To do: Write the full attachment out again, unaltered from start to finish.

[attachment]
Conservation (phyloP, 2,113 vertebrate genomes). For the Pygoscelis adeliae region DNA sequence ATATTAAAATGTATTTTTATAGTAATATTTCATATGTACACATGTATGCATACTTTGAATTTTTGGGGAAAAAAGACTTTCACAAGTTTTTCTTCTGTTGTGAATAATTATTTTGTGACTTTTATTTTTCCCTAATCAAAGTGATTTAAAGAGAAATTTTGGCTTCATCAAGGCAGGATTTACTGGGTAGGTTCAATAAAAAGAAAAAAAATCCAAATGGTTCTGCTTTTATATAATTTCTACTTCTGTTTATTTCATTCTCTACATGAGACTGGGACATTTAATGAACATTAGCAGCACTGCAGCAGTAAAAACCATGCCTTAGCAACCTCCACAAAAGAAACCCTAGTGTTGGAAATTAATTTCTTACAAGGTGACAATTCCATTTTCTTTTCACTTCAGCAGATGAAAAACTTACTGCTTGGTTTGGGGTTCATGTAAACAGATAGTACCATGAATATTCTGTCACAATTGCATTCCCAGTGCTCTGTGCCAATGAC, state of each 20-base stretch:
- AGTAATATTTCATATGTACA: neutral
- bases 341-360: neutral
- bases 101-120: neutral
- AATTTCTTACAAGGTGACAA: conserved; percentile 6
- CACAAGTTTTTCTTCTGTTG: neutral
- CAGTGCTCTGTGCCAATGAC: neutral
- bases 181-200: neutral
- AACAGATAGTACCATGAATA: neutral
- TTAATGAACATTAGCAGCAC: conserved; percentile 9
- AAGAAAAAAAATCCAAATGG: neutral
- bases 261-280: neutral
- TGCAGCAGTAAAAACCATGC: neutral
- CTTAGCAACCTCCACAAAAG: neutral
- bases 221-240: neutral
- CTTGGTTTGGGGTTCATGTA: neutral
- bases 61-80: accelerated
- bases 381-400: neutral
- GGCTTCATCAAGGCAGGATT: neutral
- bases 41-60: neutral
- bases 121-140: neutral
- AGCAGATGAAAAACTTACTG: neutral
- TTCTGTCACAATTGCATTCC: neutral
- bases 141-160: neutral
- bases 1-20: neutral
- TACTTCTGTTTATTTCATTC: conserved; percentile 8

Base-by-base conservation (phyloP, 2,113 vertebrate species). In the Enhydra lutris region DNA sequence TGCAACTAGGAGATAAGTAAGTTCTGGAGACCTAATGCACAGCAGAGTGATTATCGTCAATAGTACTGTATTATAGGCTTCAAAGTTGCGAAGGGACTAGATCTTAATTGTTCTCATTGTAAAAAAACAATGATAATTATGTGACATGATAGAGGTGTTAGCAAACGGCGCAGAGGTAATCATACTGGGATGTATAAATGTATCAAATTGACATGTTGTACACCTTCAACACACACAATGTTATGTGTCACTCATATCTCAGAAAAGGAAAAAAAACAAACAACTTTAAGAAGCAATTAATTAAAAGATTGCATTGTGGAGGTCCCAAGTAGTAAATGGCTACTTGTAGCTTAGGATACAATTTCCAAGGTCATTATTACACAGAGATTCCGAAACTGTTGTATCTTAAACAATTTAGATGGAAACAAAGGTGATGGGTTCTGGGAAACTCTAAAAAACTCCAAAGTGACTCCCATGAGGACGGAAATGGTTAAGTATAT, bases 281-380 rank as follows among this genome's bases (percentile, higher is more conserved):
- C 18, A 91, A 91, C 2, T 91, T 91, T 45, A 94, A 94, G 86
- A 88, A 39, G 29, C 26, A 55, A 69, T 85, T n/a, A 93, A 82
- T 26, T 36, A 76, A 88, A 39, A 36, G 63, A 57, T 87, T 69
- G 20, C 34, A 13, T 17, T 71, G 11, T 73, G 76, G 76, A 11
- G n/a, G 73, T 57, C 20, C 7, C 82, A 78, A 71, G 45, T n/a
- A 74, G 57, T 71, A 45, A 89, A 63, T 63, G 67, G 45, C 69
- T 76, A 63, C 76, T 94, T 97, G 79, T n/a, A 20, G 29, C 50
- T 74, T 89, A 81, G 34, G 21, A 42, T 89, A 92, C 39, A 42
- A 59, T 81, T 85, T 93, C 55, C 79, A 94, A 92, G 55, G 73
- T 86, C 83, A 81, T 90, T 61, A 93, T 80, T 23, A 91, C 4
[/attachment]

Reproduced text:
Conservation (phyloP, 2,113 vertebrate genomes). For the Pygoscelis adeliae region DNA sequence ATATTAAAATGTATTTTTATAGTAATATTTCATATGTACACATGTATGCATACTTTGAATTTTTGGGGAAAAAAGACTTTCACAAGTTTTTCTTCTGTTGTGAATAATTATTTTGTGACTTTTATTTTTCCCTAATCAAAGTGATTTAAAGAGAAATTTTGGCTTCATCAAGGCAGGATTTACTGGGTAGGTTCAATAAAAAGAAAAAAAATCCAAATGGTTCTGCTTTTATATAATTTCTACTTCTGTTTATTTCATTCTCTACATGAGACTGGGACATTTAATGAACATTAGCAGCACTGCAGCAGTAAAAACCATGCCTTAGCAACCTCCACAAAAGAAACCCTAGTGTTGGAAATTAATTTCTTACAAGGTGACAATTCCATTTTCTTTTCACTTCAGCAGATGAAAAACTTACTGCTTGGTTTGGGGTTCATGTAAACAGATAGTACCATGAATATTCTGTCACAATTGCATTCCCAGTGCTCTGTGCCAATGAC, state of each 20-base stretch:
- AGTAATATTTCATATGTACA: neutral
- bases 341-360: neutral
- bases 101-120: neutral
- AATTTCTTACAAGGTGACAA: conserved; percentile 6
- CACAAGTTTTTCTTCTGTTG: neutral
- CAGTGCTCTGTGCCAATGAC: neutral
- bases 181-200: neutral
- AACAGATAGTACCATGAATA: neutral
- TTAATGAACATTAGCAGCAC: conserved; percentile 9
- AAGAAAAAAAATCCAAATGG: neutral
- bases 261-280: neutral
- TGCAGCAGTAAAAACCATGC: neutral
- CTTAGCAACCTCCACAAAAG: neutral
- bases 221-240: neutral
- CTTGGTTTGGGGTTCATGTA: neutral
- bases 61-80: accelerated
- bases 381-400: neutral
- GGCTTCATCAAGGCAGGATT: neutral
- bases 41-60: neutral
- bases 121-140: neutral
- AGCAGATGAAAAACTTACTG: neutral
- TTCTGTCACAATTGCATTCC: neutral
- bases 141-160: neutral
- bases 1-20: neutral
- TACTTCTGTTTATTTCATTC: conserved; percentile 8

Base-by-base conservation (phyloP, 2,113 vertebrate species). In the Enhydra lutris region DNA sequence TGCAACTAGGAGATAAGTAAGTTCTGGAGACCTAATGCACAGCAGAGTGATTATCGTCAATAGTACTGTATTATAGGCTTCAAAGTTGCGAAGGGACTAGATCTTAATTGTTCTCATTGTAAAAAAACAATGATAATTATGTGACATGATAGAGGTGTTAGCAAACGGCGCAGAGGTAATCATACTGGGATGTATAAATGTATCAAATTGACATGTTGTACACCTTCAACACACACAATGTTATGTGTCACTCATATCTCAGAAAAGGAAAAAAAACAAACAACTTTAAGAAGCAATTAATTAAAAGATTGCATTGTGGAGGTCCCAAGTAGTAAATGGCTACTTGTAGCTTAGGATACAATTTCCAAGGTCATTATTACACAGAGATTCCGAAACTGTTGTATCTTAAACAATTTAGATGGAAACAAAGGTGATGGGTTCTGGGAAACTCTAAAAAACTCCAAAGTGACTCCCATGAGGACGGAAATGGTTAAGTATAT, bases 281-380 rank as follows among this genome's bases (percentile, higher is more conserved):
- C 18, A 91, A 91, C 2, T 91, T 91, T 45, A 94, A 94, G 86
- A 88, A 39, G 29, C 26, A 55, A 69, T 85, T n/a, A 93, A 82
- T 26, T 36, A 76, A 88, A 39, A 36, G 63, A 57, T 87, T 69
- G 20, C 34, A 13, T 17, T 71, G 11, T 73, G 76, G 76, A 11
- G n/a, G 73, T 57, C 20, C 7, C 82, A 78, A 71, G 45, T n/a
- A 74, G 57, T 71, A 45, A 89, A 63, T 63, G 67, G 45, C 69
- T 76, A 63, C 76, T 94, T 97, G 79, T n/a, A 20, G 29, C 50
- T 74, T 89, A 81, G 34, G 21, A 42, T 89, A 92, C 39, A 42
- A 59, T 81, T 85, T 93, C 55, C 79, A 94, A 92, G 55, G 73
- T 86, C 83, A 81, T 90, T 61, A 93, T 80, T 23, A 91, C 4